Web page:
Diabetic Ideas for the Thanksgiving Meal

thanksgiving-dinnerWhen you have diabetes, managing the disease means you need to be mindful of what you’re eating. Stick to eating healthy meals at regular intervals and it’s doable. But how do you handle eating when it comes to the big Thanksgiving Day meal? And if you’re cooking for guests who have diabetes, what do you need to know?

With an estimated 29 million people in the U.S. with diabetes, and another 79 million with pre-diabetes, looking for ways to eat healthier to control blood sugar levels makes sense for most people. Show up to enjoy the feast or get cooking in the kitchen with a plan in place, and the big meal will be enjoyable for everyone, even those with diabetes. Here’s how to navigate the Thanksgiving feast.

Create Your Plate with Diabetic-Friendly Foods
If you’re not sure what to cook for Thanksgiving, or what to eat, follow the Create Your Plate! model designed by the American Diabetes Association. This healthy eating plan gives you a visual of what to eat to manage your diabetes. Half your plate should include non-starchy vegetables like carrots, cauliflower, broccoli, and tomatoes. Some healthy protein (turkey makes the list), whole grains, and starchy vegetables are good for you too. Follow this basic plan, and you’ll be on track to control calories and limit carbohydrates, important for managing diabetes.

thanksgiving-dinner-platedEnjoy the Turkey
After filling half your plate with vegetables, be sure to enjoy a serving of turkey. It’s high in protein and doesn’t contain carbs that can elevate blood sugar levels. But a serving is all you really need, which is about the size of your palm. If you’re cooking the turkey, it’s healthier to roast it in the oven than deep fry it. And when it’s ready to eat, remove the skin, which contains a lot of calories and fat.

Sample the Stuffing
If you’re a true traditionalist, you can’t have a Thanksgiving meal without stuffing. But if you have diabetes, you’ll probably only want a small sample of stuffing. Why? It’s generally made with white bread and is high in carbohydrates. If you’re in charge of making the stuffing, use whole wheat bread and add more non-starchy vegetables to the stuffing mix. Doing this will make the stuffing more diabetic-friendly, take longer to digest, and do a better job at regulating blood sugar levels than traditional stuffing.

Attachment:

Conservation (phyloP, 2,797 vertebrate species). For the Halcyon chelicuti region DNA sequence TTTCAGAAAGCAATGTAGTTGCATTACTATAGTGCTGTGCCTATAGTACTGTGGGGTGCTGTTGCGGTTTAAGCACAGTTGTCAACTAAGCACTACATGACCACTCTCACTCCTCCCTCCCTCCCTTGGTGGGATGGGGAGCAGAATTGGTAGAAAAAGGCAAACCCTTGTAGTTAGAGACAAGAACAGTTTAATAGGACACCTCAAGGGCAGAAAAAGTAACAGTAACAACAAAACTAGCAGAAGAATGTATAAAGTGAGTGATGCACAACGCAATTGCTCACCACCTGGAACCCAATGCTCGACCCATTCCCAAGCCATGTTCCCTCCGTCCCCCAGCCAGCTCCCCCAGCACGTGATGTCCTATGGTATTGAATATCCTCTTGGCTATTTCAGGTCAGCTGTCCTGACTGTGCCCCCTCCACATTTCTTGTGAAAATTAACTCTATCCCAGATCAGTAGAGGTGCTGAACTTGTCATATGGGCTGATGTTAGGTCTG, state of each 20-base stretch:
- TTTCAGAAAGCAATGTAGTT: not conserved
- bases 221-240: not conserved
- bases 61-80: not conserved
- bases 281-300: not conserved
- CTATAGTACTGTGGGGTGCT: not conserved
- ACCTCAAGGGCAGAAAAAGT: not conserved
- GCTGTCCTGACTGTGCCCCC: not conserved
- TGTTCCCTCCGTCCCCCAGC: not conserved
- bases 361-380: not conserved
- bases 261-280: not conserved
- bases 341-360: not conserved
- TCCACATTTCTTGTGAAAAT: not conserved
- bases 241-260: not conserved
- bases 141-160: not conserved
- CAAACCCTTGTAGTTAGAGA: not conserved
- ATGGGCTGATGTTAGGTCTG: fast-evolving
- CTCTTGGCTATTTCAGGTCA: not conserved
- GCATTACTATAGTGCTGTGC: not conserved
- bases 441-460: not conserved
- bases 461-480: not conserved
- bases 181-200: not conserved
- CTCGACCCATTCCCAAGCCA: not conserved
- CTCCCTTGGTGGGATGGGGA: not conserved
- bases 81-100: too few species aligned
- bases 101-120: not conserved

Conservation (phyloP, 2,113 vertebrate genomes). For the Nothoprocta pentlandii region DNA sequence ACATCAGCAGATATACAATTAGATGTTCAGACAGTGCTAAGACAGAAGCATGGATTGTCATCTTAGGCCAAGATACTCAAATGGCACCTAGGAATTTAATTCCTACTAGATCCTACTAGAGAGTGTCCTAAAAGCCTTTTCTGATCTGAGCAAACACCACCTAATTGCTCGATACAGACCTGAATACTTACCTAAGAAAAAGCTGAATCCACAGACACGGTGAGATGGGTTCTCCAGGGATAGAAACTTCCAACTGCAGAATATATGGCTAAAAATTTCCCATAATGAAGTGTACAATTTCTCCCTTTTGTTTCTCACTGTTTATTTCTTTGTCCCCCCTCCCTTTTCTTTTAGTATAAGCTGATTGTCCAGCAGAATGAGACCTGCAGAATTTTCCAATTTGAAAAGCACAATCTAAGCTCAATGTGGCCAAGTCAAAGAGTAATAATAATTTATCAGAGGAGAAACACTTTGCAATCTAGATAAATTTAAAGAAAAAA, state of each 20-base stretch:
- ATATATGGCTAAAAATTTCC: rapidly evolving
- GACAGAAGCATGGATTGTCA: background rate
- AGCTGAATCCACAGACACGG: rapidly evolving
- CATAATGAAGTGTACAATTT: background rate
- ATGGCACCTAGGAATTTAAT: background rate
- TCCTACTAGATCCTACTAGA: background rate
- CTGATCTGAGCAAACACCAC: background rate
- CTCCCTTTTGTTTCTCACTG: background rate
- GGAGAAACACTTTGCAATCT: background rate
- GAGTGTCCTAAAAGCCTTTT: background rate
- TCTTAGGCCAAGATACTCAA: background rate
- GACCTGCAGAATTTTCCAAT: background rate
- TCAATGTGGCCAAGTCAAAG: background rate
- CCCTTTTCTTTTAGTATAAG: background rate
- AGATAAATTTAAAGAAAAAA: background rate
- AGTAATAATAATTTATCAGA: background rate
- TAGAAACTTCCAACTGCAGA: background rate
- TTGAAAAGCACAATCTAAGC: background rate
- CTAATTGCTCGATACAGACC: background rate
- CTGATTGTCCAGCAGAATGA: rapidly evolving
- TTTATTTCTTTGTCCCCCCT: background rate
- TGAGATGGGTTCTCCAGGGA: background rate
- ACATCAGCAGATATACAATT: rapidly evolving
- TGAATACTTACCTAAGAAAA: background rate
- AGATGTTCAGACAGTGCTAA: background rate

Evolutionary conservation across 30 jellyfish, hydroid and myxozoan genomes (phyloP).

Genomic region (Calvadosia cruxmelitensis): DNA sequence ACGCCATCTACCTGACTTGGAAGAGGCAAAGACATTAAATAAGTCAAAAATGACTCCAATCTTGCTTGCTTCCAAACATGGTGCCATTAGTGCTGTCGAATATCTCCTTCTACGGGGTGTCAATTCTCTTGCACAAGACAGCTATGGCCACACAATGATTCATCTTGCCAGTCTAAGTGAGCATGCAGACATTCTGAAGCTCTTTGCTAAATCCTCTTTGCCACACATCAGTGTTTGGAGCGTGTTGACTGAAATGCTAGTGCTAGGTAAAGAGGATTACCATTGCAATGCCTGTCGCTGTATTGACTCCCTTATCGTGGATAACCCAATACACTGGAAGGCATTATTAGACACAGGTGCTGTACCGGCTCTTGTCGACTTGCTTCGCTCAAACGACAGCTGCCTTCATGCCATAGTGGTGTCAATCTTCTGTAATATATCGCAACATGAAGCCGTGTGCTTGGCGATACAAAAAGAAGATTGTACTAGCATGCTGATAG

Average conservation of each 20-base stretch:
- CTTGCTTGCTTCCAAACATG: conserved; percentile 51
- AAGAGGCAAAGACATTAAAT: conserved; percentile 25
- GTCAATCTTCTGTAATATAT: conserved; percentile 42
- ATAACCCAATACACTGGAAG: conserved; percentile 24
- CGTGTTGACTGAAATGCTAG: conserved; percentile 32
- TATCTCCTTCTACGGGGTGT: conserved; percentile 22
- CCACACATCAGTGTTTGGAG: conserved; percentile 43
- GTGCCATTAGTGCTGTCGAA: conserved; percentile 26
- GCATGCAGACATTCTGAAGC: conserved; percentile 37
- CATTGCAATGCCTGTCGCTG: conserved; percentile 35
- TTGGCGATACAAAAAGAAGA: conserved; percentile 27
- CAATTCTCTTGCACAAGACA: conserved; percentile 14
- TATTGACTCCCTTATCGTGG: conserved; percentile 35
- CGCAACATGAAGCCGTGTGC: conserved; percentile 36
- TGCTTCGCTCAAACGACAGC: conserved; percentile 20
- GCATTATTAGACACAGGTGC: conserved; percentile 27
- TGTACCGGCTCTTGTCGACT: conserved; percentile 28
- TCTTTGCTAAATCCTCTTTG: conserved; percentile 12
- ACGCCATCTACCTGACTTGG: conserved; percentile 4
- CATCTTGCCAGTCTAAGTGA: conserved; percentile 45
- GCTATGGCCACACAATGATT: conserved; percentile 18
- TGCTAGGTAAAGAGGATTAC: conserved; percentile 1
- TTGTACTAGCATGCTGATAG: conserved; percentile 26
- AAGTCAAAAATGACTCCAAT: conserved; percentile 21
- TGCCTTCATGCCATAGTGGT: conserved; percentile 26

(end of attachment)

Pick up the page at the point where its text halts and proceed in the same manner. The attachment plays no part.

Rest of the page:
MagicKitchen.com French Green Beans with Mushroom Sauce
MagicKitchen.com French Green Beans with Mushroom Sauce

Pay Attention to Potatoes

If you showed up as a guest at the first Thanksgiving, potatoes weren’t on the menu. Yet today, mashed potatoes and gravy, and sweet potatoes are a common side dish that goes with the turkey. If you plan to eat potatoes, only eat a small serving. They’re a high-carb food that can cause rapid changes in blood sugar levels. Check out some recipes to make a healthier version of mashed potatoes, or try our Magic Mashed Potatoes or Mashed Sweet Potatoes.

Enjoy the Green Beans
If you’re following the Create Your Plate! advice to choose diabetic-friendly foods, green beans are a good choice. And they’re often served steamed, sautéed, or added to a casserole for the Thanksgiving meal. They taste great seasoned with onions, herbs, and other spices. Or you can try our French Green Beans with Mushrooms and Cream Sauce. Other diabetic side dishes on our menu include decadent Creamy Spinach and Brussels Sprouts with Bacon, two classic sides that will make you forget about potatoes.

Save Room for Dessert
Pay attention to the kind of foods you’re putting on your plate and be aware of the amount of carbs you’re eating to manage your diabetes. Doing this will help you make smart food choices, and even have room for dessert. You’ll want to skip, rich, decadent desserts made with lots of sugar and flour. But there are lots of healthy options that can be your sweet treat after the big meal like cinnamon roasted pears, quinoa dessert pudding, or even some healthier items from our dessert menu.

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